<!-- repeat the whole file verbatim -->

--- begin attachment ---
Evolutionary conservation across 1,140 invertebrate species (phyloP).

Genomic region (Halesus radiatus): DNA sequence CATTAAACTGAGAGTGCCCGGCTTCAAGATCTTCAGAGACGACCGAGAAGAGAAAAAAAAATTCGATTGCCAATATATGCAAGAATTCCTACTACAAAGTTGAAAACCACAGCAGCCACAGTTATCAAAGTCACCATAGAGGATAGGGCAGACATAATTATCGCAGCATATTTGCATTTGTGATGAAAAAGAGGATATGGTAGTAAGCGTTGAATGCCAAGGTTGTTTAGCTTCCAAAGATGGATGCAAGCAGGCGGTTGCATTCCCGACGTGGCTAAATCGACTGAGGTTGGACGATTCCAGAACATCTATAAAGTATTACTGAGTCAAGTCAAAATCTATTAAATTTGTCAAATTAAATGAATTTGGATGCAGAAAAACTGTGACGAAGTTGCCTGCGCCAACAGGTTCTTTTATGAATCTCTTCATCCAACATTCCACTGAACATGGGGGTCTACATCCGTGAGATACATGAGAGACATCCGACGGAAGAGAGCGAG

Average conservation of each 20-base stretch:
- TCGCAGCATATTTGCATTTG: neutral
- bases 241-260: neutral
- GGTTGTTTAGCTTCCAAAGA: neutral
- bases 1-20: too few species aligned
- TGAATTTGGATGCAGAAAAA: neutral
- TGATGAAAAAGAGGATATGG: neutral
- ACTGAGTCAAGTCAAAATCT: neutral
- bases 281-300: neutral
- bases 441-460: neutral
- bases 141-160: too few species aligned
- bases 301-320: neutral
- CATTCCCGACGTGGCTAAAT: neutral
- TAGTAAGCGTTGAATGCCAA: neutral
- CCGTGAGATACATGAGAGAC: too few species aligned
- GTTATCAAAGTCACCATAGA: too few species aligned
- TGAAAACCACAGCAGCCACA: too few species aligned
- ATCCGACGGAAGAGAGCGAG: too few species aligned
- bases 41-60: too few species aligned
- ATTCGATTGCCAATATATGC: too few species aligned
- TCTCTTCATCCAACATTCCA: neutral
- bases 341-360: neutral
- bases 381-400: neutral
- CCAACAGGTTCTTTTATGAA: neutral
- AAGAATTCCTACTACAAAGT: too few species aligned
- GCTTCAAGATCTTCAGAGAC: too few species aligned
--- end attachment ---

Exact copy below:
Evolutionary conservation across 1,140 invertebrate species (phyloP).

Genomic region (Halesus radiatus): DNA sequence CATTAAACTGAGAGTGCCCGGCTTCAAGATCTTCAGAGACGACCGAGAAGAGAAAAAAAAATTCGATTGCCAATATATGCAAGAATTCCTACTACAAAGTTGAAAACCACAGCAGCCACAGTTATCAAAGTCACCATAGAGGATAGGGCAGACATAATTATCGCAGCATATTTGCATTTGTGATGAAAAAGAGGATATGGTAGTAAGCGTTGAATGCCAAGGTTGTTTAGCTTCCAAAGATGGATGCAAGCAGGCGGTTGCATTCCCGACGTGGCTAAATCGACTGAGGTTGGACGATTCCAGAACATCTATAAAGTATTACTGAGTCAAGTCAAAATCTATTAAATTTGTCAAATTAAATGAATTTGGATGCAGAAAAACTGTGACGAAGTTGCCTGCGCCAACAGGTTCTTTTATGAATCTCTTCATCCAACATTCCACTGAACATGGGGGTCTACATCCGTGAGATACATGAGAGACATCCGACGGAAGAGAGCGAG

Average conservation of each 20-base stretch:
- TCGCAGCATATTTGCATTTG: neutral
- bases 241-260: neutral
- GGTTGTTTAGCTTCCAAAGA: neutral
- bases 1-20: too few species aligned
- TGAATTTGGATGCAGAAAAA: neutral
- TGATGAAAAAGAGGATATGG: neutral
- ACTGAGTCAAGTCAAAATCT: neutral
- bases 281-300: neutral
- bases 441-460: neutral
- bases 141-160: too few species aligned
- bases 301-320: neutral
- CATTCCCGACGTGGCTAAAT: neutral
- TAGTAAGCGTTGAATGCCAA: neutral
- CCGTGAGATACATGAGAGAC: too few species aligned
- GTTATCAAAGTCACCATAGA: too few species aligned
- TGAAAACCACAGCAGCCACA: too few species aligned
- ATCCGACGGAAGAGAGCGAG: too few species aligned
- bases 41-60: too few species aligned
- ATTCGATTGCCAATATATGC: too few species aligned
- TCTCTTCATCCAACATTCCA: neutral
- bases 341-360: neutral
- bases 381-400: neutral
- CCAACAGGTTCTTTTATGAA: neutral
- AAGAATTCCTACTACAAAGT: too few species aligned
- GCTTCAAGATCTTCAGAGAC: too few species aligned